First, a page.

skip to main content
OSTI.GOV title logo U.S. Department of Energy
Office of Scientific and Technical Information

Title: Observed and simulated full-depth ocean heat-content changes for 1970–2005

Abstract

Greenhouse-gas emissions have created a planetary energy imbalance that is primarily manifested by increasing ocean heat content (OHC). Updated observational estimates of full-depth OHC change since 1970 are presented that account for recent advancements in reducing observation errors and biases. The full-depth OHC has increased by 0.74 [0.68, 0.80]  ×  10 22 J yr −1 (0.46 Wm −2) and 1.22 [1.16–1.29]  ×  10 22 J yr −1 (0.75 Wm −2) for 1970–2005 and 1992–2005, respectively, with a 5 to 95 % confidence interval of the median. The CMIP5 models show large spread in OHC changes, suggesting that some models are not state-of-the-art and require further improvements. However, the ensemble median has excellent agreement with our observational estimate: 0.68 [0.54–0.82]  ×  10 22 J yr −1 (0.42 Wm −2) from 1970 to 2005 and 1.25 [1.10–1.41]  ×  10 22 J yr −1 (0.77 Wm −2) from 1992 to 2005. These results increase confidence in both the observational and model estimates to quantify and study changes in Earth's energy imbalance over the historical period. We suggest that OHC be a fundamental metric for climate model validation and evaluation, especially for forced changes (decadal timescales).

Authors:
 [1];  [2];  [3];  [1];  [4]
  1. Chinese Academy of Sciences (CAS), Beijing (China)
  2. National Center for Atmospheric Research, Boulder, CO (United States)
  3. Met Office Hadley Centre, Exeter (United Kingdom)
  4. Univ. of St. Thomas, St. Paul, MN (United States)
Publication Date:
Research Org.:
Univ. Corp. for Atmospheric Research, Boulder, CO (United States)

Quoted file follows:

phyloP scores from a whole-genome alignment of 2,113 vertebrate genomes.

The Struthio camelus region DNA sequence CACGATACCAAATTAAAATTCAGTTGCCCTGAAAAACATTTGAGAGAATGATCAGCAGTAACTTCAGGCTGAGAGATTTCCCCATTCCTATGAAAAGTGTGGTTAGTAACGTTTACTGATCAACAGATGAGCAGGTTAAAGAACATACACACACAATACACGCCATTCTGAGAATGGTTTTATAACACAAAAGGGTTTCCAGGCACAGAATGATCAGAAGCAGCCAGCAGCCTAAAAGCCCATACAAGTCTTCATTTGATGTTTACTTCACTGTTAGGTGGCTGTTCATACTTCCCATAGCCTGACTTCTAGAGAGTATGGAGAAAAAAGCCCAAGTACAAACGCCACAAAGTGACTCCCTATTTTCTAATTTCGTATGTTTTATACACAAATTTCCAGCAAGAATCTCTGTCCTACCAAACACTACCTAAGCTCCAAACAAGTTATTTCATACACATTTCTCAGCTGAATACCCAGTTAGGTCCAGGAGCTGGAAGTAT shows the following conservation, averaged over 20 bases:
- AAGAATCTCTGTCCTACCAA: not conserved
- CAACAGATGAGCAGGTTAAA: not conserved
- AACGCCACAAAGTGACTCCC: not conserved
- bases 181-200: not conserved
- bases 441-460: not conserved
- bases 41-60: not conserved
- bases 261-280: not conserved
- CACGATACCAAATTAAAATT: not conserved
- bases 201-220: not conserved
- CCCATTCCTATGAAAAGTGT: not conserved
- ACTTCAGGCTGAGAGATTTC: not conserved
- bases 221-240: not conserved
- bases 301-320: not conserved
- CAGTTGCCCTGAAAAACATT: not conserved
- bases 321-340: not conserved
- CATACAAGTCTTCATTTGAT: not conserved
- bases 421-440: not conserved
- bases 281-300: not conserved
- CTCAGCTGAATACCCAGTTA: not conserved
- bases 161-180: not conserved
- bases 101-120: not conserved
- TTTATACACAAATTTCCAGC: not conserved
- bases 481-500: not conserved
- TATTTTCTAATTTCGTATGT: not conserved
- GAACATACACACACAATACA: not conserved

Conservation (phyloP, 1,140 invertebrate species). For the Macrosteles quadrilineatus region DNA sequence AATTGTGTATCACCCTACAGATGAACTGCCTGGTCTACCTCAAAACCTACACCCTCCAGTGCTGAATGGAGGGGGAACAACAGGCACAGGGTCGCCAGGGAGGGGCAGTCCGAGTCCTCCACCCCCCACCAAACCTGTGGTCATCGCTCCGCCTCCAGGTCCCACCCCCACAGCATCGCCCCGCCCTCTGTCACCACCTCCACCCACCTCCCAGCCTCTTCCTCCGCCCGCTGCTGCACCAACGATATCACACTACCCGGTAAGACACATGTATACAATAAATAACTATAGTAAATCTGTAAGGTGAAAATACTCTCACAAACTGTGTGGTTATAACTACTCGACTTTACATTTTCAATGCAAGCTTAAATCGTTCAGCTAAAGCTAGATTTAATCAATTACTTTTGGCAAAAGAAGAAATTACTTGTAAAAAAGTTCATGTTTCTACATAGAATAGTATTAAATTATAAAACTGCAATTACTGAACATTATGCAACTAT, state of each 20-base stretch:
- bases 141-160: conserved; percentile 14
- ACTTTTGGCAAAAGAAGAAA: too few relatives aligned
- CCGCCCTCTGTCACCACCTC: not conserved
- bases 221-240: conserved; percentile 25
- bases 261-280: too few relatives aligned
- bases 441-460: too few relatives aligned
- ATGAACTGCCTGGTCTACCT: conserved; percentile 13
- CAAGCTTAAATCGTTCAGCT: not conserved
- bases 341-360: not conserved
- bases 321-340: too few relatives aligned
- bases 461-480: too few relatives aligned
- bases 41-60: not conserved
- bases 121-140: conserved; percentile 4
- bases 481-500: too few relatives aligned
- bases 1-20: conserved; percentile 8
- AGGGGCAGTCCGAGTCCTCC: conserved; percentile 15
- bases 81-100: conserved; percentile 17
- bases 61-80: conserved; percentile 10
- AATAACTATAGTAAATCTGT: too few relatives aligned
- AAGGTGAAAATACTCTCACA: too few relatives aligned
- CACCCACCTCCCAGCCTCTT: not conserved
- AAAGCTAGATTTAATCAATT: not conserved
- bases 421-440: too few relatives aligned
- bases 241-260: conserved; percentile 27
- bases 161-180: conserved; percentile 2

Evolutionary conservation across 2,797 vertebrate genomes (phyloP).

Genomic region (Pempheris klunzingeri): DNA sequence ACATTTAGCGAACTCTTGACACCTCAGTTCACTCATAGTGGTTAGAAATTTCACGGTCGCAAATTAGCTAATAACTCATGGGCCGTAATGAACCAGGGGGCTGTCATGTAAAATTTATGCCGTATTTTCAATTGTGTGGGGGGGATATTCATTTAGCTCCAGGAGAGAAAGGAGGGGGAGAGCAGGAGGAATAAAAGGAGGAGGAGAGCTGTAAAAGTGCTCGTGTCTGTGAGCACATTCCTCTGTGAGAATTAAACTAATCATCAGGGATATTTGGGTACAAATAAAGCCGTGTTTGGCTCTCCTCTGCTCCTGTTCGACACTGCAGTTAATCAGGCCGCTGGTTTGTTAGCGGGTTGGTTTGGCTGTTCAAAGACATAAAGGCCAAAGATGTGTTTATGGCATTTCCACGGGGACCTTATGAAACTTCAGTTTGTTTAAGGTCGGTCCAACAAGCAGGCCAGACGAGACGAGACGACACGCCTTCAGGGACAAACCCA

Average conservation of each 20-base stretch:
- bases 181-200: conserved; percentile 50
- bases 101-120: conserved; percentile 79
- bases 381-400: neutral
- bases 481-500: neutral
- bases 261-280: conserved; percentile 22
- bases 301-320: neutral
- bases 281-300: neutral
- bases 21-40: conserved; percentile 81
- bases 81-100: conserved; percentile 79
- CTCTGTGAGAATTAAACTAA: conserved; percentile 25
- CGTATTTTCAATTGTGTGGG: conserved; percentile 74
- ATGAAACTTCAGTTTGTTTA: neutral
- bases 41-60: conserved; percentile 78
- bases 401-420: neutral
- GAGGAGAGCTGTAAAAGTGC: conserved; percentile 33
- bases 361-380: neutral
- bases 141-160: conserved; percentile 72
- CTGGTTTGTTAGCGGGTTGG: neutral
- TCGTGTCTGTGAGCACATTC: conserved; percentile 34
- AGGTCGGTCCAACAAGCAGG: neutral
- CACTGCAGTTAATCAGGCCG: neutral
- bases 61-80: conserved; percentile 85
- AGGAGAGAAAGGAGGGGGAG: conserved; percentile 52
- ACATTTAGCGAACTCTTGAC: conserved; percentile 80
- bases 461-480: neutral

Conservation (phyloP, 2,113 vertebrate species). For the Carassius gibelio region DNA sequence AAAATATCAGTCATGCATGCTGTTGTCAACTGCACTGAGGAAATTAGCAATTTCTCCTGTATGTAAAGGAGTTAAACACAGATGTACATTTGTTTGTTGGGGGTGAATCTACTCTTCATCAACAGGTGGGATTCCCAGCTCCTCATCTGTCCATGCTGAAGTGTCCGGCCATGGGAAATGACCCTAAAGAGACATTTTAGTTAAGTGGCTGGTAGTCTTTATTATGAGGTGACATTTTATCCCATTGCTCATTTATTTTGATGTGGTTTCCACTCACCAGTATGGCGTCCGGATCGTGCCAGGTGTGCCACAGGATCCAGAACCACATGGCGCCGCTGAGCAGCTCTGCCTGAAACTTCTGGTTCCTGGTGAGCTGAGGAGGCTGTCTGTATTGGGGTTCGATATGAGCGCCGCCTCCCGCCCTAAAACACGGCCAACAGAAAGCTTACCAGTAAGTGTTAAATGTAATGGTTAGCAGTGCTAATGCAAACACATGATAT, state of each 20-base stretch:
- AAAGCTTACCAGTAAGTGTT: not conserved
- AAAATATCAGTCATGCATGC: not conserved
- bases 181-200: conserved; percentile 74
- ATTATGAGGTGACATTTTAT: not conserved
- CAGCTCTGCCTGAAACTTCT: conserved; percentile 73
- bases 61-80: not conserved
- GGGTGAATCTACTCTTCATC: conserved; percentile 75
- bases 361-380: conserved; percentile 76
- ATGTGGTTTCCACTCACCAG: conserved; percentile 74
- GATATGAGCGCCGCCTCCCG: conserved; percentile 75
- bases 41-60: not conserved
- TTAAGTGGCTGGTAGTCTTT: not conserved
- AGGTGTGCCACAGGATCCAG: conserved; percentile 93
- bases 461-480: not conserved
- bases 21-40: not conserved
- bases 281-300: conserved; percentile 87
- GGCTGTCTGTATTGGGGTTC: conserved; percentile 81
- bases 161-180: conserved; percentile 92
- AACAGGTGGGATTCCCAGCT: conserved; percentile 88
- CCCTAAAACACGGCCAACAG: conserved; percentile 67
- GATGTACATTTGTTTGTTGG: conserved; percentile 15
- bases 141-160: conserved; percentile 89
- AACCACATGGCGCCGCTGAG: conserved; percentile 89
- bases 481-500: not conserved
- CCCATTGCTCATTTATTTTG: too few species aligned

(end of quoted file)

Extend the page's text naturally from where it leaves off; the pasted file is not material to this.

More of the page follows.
Sponsoring Org.:
USDOE Office of Science (SC)
OSTI Identifier:
1272636
Grant/Contract Number:
SC0012711
Resource Type:
Journal Article: Published Article
Journal Name:
Ocean Science
Additional Journal Information:
Journal Volume: 12; Journal Issue: 4; Journal ID: ISSN 1812-0792
Publisher:
Copernicus GmbH
Country of Publication:
United States
Language:
English
Subject:
54 ENVIRONMENTAL SCIENCES

Citation Formats

Cheng, Lijing, Trenberth, Kevin E., Palmer, Matthew D., Zhu, Jiang, and Abraham, John P.. Observed and simulated full-depth ocean heat-content changes for 1970–2005. United States: N. p., 2016. Web. doi:10.5194/os-12-925-2016.
Cheng, Lijing, Trenberth, Kevin E., Palmer, Matthew D., Zhu, Jiang, & Abraham, John P.. Observed and simulated full-depth ocean heat-content changes for 1970–2005. United States. doi:10.5194/os-12-925-2016.
Cheng, Lijing, Trenberth, Kevin E., Palmer, Matthew D., Zhu, Jiang, and Abraham, John P.. 2016. "Observed and simulated full-depth ocean heat-content changes for 1970–2005". United States. doi:10.5194/os-12-925-2016.
@article{osti_1272636,
title = {Observed and simulated full-depth ocean heat-content changes for 1970–2005},
author = {Cheng, Lijing and Trenberth, Kevin E. and Palmer, Matthew D. and Zhu, Jiang and Abraham, John P.},
abstractNote = {Greenhouse-gas emissions have created a planetary energy imbalance that is primarily manifested by increasing ocean heat content (OHC). Updated observational estimates of full-depth OHC change since 1970 are presented that account for recent advancements in reducing observation errors and biases. The full-depth OHC has increased by 0.74 [0.68, 0.80]  ×  1022 J yr−1 (0.46 Wm−2) and 1.22 [1.16–1.29]  ×  1022 J yr−1 (0.75 Wm−2) for 1970–2005 and 1992–2005, respectively, with a 5 to 95 % confidence interval of the median. The CMIP5 models show large spread in OHC changes, suggesting that some models are not state-of-the-art and require further improvements. However, the ensemble median has excellent agreement with our observational estimate: 0.68 [0.54–0.82]  ×  1022 J yr−1 (0.42 Wm−2) from 1970 to 2005 and 1.25 [1.10–1.41]  ×  1022 J yr−1 (0.77 Wm−2) from 1992 to 2005. These results increase confidence in both the observational and model estimates to quantify and study changes in Earth's energy imbalance over the historical period. We suggest that OHC be a fundamental metric for climate model validation and evaluation, especially for forced changes (decadal timescales).},